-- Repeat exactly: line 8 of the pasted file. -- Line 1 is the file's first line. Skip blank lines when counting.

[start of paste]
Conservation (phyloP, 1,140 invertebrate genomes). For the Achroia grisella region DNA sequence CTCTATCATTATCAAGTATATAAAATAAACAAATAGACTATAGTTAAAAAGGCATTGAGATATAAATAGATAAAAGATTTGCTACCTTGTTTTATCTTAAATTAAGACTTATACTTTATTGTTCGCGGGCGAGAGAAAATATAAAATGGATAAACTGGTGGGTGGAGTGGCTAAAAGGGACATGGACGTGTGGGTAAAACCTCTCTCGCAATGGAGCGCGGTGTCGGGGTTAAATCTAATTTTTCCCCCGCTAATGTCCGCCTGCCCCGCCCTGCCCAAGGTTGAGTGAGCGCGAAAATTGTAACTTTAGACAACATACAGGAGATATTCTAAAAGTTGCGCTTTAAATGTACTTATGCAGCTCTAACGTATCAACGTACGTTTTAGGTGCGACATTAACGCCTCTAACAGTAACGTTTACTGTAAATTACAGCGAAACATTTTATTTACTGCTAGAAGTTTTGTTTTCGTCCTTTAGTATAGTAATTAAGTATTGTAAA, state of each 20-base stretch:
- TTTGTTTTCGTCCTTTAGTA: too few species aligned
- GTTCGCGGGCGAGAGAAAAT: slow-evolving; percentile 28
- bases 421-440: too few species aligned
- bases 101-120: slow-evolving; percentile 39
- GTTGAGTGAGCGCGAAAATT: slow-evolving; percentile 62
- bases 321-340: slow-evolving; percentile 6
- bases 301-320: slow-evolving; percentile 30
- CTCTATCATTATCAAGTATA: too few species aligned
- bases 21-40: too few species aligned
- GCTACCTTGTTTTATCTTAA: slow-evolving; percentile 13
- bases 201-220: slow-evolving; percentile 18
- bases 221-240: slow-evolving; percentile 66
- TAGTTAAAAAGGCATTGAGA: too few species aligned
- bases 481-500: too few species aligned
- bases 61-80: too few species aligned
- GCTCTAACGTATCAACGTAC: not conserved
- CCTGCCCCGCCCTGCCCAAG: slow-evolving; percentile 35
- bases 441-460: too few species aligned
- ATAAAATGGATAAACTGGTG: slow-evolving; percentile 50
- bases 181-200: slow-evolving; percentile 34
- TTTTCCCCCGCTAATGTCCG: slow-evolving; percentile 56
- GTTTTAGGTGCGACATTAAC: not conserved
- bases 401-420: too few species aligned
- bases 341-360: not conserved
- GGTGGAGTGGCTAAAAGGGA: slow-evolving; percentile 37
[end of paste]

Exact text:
- bases 301-320: slow-evolving; percentile 30